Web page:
Learning Journey

Name:
Location: Johannesburg, Gauteng, South Africa

I have completed a B.Ed in Technology education, currently doing M.Ed. in Computer Based Education at the University of Johannesburg South Africa.

Monday, November 07, 2005

Time Changes

I can still remember when I was teaching. I could spend time working on my assignments and visit the university after school hours. Now it is going crazeeeeeeee!

I enjoy working as a Skills Development Facilitator for Centurion Systems, but my time is totally occupied by the Human resourses aspect. My days are filled by planning, course administration and development.

The most chalanging part of what I do is to be the companies dedicated training provider. I train customers in Product knowledge and I must keep up with all training needs.

Although I have not had the time to make entries in my blog, I have been actively learning.

Thanks to my company I have completed a Microsoft Expert course, including Word, PowePoint, Excel, Outlook, Project Manager and Visual Basic Editing.

Tuesday, October 04, 2005

Authentic Learning

“Authentic learning is a pedagogic approach that allows students to explore, discuss, and meaningfully construct concepts and relationships in contexts that involve real-world problems and projects that are relevant to the learner”
(Donovan, Bransford, & Pellegrino, 1999 – Quoted by Clif Mims)

Authentic learning can be described as real learning, where learners are exposed to material that is ‘genuine’ to them. Real problems are presented to learners that are expected to solve them. The Relevance of the materials in authentic learning needs to stimulate learners to learn. One of the key characteristics of successful education is when learner activity stimulates learning. In authentic learning learners need to be able to connect new knowledge to prior understanding.

In authentic learning the “Real World” must be brought into the classroom by means of presenting problems that are relevant to learners and their society. In order to actively involve students they need to identify with the problem that needs to be solved. If learners experience the problem in the real world the learning material will touch intrinsic motivation. Authentic tasks of interest to learners will encourage learners to explore and inquire all possibilities and resources that will assist in solving the problem.

Authentic learning can be easily identified due to its interdisciplinary characteristic. The complexities of the world are brought into the classroom and learning is connected to the world outside the classroom. Learners engaged in complex tasks that stimulates higher order thinking, analyse, and synthesize, design, manipulating and evaluating information. Authentic learning experiences normally stimulates the produce a product or a solution to a real problem. Although authentic learning is facilitated it will student driven, as learners employ scaffolding techniques that can take them into areas that were not originally anticipated by a facilitator. Therefore the availability of sufficient and relevant resources is essential in any authentic learning situation.


Reference:

Mims, C.; http://www.ncsu.edu/meridian/win2003/authentic_learning/3.html

Tuesday, September 20, 2005

Web-Based Leraning- Article

Web Based Learning
Chris.M. Grobler
University of Johannesburg
M.Ed – Computer based Education
Student Number: 909145131
Submission date: 20 September 2005
Program Mentor: Prof. Duan Van Der Westhuizen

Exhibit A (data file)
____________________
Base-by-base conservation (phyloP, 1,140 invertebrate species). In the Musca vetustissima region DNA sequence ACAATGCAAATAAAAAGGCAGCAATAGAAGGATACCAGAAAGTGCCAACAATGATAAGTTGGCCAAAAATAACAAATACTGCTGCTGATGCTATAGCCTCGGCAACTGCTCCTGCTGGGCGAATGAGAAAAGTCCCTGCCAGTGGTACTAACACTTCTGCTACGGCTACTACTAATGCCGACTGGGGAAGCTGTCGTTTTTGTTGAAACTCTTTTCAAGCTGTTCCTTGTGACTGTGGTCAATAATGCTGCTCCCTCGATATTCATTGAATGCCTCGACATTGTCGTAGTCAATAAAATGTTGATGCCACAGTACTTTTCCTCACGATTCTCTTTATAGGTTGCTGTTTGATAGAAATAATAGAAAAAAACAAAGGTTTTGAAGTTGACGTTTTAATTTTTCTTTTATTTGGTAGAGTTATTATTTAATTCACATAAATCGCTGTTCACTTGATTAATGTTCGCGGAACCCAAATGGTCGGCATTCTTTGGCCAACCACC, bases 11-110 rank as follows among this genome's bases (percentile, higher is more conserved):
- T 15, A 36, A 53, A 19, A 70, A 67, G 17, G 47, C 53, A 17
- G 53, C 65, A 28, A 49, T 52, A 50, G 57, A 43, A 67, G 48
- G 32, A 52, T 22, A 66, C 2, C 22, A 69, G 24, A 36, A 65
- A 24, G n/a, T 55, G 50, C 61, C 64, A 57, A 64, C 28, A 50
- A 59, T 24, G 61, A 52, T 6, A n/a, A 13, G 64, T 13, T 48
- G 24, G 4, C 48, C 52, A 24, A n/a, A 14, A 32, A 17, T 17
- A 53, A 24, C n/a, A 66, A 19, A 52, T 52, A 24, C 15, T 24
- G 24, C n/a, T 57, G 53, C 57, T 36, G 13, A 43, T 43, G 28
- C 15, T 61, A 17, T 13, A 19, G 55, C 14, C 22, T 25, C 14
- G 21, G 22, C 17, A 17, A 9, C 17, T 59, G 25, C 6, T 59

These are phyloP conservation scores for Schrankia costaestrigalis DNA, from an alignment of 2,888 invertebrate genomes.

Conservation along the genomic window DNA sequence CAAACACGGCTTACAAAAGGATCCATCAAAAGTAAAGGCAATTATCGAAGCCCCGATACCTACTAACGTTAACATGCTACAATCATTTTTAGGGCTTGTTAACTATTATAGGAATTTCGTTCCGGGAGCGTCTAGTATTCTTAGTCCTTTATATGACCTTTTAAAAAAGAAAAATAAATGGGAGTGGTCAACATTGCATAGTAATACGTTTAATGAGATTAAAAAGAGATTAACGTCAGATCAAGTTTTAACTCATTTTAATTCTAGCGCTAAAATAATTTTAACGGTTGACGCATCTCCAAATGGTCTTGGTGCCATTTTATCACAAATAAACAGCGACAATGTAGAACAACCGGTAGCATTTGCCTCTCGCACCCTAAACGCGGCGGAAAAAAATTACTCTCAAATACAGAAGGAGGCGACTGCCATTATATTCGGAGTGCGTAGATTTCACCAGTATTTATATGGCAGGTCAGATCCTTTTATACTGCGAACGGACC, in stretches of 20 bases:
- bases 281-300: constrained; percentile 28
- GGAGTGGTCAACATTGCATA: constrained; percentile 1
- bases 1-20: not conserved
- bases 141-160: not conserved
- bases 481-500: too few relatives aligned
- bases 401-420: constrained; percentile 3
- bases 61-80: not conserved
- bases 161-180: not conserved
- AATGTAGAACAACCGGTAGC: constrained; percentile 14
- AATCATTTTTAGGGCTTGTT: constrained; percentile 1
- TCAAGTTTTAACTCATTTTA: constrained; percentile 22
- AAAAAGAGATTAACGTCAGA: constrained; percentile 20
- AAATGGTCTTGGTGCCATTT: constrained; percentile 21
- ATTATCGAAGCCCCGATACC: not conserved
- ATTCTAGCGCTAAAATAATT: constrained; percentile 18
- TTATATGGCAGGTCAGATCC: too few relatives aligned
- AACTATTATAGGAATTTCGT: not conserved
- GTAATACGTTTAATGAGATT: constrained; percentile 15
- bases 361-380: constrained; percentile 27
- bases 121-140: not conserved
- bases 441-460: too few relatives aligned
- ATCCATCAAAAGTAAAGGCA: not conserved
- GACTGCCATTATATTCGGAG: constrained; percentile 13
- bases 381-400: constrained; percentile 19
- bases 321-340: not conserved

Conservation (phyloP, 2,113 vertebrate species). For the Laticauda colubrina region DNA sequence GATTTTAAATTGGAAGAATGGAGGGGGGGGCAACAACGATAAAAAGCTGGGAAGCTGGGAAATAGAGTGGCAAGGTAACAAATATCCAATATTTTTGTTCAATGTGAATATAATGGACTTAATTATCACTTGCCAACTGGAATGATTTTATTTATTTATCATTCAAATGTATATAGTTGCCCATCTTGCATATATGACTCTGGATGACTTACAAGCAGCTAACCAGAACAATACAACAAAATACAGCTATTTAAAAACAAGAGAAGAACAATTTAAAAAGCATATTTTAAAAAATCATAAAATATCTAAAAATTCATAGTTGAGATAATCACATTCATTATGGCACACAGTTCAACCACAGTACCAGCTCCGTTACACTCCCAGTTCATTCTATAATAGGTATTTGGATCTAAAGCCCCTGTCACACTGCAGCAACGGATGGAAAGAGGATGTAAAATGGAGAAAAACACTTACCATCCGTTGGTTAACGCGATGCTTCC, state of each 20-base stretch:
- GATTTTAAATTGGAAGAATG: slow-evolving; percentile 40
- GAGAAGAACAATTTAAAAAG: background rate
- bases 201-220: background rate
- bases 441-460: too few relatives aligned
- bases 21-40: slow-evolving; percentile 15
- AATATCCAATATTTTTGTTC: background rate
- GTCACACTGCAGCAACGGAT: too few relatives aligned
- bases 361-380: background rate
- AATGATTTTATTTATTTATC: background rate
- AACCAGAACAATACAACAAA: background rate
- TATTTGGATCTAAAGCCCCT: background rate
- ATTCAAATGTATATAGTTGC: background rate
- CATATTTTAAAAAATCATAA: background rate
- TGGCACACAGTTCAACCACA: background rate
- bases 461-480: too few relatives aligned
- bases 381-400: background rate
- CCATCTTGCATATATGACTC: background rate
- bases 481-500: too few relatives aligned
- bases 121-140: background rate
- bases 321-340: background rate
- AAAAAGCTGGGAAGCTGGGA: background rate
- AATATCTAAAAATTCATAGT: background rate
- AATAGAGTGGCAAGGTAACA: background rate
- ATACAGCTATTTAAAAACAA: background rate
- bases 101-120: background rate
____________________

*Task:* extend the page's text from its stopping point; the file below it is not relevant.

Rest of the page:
Abstract

The objective with this article is to enhance perspective for educators desiring to use the World Wide Web as a platform to educate and facilitate leaning. The characteristics of the learning experiance can be illustrated by using an equilateral triangle as a symbol of strength and stability. Each side of the triangle representing an important entity, without witch education will collapse affecting the most essential centre, the learner. The sides of the triangle represent the instructor or teacher, outcomes and medium of delivery. Before exploring the World Wide Web as a platform or medium of delivery, we need to be reminded of some important entities within the educational situation, Instructor/Teacher, Outcomes of the educational situation and the



Instructor/ Teacher

The first leg of our learning experience triangle represents the instructor/teacher. The basic requirement for any teacher or instructor is to have a thorough understanding and experience in the Instructional sequence. Learners and instructors need to be mutually motivated to engage in a sequential educational experience. Instructors need to ensure that the objectives of the course or learning experience is clearly understood and specified to the learners. Once the objectives are clear the development of material needs to not only stimulate and prompt acquisition of new information, but encourage application of knowledge. Learners need guidance and continuous feedback to ensure that the objectives are still the focus of both parties in the learning process. A vital part of the instructional sequence is continuous assessment. Not only must the design of material be subject to continuous assessment, but the entire instructional process needs to be assessed. Learners need to be assessed to establish if application of knowledge has been achieved, and assessment can be conducted using formative and/or summative methods. Based on assessment results the instructor must be able to establish if remediation and enrichment programs need to be incorporated, in order to achieve the objectives of the educational experience. (Ritchie & Hoffman, 1993)

The main objective of every educational experience is to enhance application of knowledge. Delivery, therefore of learning material has to be carefully considered. The platform for the delivery will depend greatly on factors such as the physical and cognitive ability of the learners. Different learning styles need to be considered as well as the environment where learning needs to take place. Requirements for learning material development for ‘On-Site’ and ‘Distance” learning will differ, as long as basic educational principles are adhered to. Choice of medium of delivery must be conducive to learning. The instructor needs to be able to motivate the choice of medium based on course objectives and a learner needs analysis. The advantage of presenting any material in a traditional classroom situation is the creation of opportunities for interaction between learners and instructor. Sensual application such as communication forms a vital part of not only learning, but assessment of the application of knowledge. Incorporating any medium or platform could have a positive or negative impact on the learning experience; therefore the basic principles of education need to be considered when learners are exposed to any platform used for delivery of learning material.